In order to coordinate and expand access to the state’s broadband data network, Ohio Governor Ted Strickland has signed an executive order establishing the Ohio Broadband Council and the Broadband Ohio Network.
The order directs the Ohio Broadband Council to coordinate efforts to extend access to the Broadband Ohio Network to every county in Ohio. And the order allows public and private entities to tap into the Broadband Ohio Network – all with a goal of expanding access to high-speed internet service in parts of the state that presently don’t have such service.
“Ohio’s economic future relies on our ability to compete in a high-speed, high-tech global marketplace,” Strickland said. “The Ohio Broadband Council will partner with the public and private sectors to help make sure that every Ohioan has viable access to affordable, high-speed internet service, regardless of where they live, work or learn.”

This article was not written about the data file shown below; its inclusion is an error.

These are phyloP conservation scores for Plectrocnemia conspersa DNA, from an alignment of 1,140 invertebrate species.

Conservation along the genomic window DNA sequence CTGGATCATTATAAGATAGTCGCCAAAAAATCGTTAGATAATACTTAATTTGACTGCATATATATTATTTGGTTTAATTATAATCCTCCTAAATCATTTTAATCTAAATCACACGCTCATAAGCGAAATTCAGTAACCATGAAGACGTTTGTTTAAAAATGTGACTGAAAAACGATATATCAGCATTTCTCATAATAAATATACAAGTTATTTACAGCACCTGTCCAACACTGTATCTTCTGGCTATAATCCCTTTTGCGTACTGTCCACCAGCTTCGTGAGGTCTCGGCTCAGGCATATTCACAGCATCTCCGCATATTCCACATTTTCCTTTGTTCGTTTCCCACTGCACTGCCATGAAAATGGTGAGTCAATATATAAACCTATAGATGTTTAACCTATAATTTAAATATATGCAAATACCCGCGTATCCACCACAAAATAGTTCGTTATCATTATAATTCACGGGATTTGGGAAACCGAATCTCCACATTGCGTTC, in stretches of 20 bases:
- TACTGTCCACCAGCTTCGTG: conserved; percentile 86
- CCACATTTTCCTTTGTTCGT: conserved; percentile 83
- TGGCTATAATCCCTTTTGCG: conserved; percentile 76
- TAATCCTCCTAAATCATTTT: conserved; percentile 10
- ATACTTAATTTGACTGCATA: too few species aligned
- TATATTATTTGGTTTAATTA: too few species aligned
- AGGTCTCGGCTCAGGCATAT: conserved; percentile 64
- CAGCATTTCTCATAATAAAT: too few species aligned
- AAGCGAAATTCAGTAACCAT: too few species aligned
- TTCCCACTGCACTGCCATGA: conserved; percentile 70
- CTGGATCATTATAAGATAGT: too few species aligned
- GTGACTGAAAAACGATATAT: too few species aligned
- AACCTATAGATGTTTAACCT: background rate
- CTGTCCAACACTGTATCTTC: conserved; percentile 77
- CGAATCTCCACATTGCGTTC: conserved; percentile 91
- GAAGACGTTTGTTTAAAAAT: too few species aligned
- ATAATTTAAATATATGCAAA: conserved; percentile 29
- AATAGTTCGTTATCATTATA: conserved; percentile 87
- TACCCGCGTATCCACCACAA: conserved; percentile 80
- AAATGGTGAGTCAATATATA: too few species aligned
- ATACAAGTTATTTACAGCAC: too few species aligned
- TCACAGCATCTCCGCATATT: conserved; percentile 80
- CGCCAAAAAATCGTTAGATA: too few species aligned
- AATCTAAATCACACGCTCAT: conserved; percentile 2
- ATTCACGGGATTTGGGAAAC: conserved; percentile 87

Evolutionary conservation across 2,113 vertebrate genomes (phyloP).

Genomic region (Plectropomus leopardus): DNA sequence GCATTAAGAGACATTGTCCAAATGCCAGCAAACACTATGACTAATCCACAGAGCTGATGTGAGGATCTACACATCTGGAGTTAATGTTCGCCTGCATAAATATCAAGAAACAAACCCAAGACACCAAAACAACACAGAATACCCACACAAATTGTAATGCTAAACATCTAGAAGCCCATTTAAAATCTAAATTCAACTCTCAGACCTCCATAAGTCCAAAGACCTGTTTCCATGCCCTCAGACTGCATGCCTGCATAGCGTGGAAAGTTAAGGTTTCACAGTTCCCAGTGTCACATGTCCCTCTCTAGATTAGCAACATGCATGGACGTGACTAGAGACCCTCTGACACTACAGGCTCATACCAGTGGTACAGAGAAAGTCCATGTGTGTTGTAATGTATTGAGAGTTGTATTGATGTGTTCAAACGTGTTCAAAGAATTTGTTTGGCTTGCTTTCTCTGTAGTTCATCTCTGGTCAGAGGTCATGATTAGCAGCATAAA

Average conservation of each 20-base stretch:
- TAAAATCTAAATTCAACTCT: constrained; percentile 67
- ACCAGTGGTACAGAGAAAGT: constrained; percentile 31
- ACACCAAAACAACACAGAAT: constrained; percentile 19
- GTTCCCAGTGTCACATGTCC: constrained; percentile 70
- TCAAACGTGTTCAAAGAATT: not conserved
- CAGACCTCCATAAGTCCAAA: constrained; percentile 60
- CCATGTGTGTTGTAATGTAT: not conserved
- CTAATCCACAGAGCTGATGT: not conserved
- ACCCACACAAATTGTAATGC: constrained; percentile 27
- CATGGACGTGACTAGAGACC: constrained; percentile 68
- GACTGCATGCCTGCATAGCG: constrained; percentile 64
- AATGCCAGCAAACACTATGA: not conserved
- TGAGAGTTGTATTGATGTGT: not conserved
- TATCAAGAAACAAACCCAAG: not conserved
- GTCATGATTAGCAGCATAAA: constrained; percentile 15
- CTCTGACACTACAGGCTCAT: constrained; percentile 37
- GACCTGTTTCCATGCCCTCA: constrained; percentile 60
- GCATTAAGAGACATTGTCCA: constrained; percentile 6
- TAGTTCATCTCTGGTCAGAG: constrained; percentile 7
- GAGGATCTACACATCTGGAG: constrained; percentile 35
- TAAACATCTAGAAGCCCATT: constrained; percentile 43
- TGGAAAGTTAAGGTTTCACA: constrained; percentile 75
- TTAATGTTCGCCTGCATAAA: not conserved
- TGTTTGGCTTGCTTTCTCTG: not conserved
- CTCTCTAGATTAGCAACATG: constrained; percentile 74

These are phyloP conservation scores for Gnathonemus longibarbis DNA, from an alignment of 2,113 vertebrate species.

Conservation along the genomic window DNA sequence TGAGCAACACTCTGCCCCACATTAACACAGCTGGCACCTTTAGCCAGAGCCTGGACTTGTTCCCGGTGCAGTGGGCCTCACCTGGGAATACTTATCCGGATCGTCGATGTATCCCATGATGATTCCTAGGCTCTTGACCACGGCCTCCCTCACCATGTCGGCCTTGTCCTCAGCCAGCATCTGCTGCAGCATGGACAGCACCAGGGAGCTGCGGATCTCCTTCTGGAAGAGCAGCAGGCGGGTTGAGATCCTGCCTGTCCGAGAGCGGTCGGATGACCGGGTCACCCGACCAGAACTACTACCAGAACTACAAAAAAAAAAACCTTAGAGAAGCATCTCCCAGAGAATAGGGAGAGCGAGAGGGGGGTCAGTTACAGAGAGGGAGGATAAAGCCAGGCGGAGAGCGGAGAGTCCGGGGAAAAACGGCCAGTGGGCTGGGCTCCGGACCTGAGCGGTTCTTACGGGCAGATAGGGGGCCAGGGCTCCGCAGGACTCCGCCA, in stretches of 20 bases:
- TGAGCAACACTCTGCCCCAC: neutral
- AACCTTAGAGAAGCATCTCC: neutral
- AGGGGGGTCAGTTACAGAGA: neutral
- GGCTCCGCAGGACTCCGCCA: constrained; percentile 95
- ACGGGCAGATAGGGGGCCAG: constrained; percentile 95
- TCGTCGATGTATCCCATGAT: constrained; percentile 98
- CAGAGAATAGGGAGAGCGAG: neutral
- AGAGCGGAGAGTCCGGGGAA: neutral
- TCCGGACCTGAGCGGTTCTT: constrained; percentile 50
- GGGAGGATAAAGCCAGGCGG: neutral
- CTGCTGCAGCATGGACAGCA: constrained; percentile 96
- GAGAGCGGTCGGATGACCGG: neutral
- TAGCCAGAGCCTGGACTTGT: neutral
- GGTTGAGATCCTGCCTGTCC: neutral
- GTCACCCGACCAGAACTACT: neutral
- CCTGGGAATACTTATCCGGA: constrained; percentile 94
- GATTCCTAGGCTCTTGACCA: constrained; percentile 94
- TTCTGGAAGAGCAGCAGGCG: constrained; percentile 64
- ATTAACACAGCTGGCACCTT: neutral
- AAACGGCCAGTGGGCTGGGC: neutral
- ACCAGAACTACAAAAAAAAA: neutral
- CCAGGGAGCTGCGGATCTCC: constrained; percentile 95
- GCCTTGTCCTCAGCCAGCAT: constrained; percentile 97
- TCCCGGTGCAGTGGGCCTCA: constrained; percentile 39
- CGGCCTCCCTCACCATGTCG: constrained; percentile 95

The order directs state agencies to use the Broadband Ohio Network rather than the patchwork of public and private networks agencies presently use, allowing the state to realize cost savings and efficiencies.
“By fully utilizing our state broadband network we will be making efficient, responsible use of our public dollars,” Strickland said.
In addition to developing a plan for statewide broadband deployment, the Ohio Broadband Council is charged with coordinating all state-funded broadband initiatives, pursuing additional federal investments in broadband, promoting public and private broadband initiatives and addressing the digital divide in Ohio’s rural and urban areas.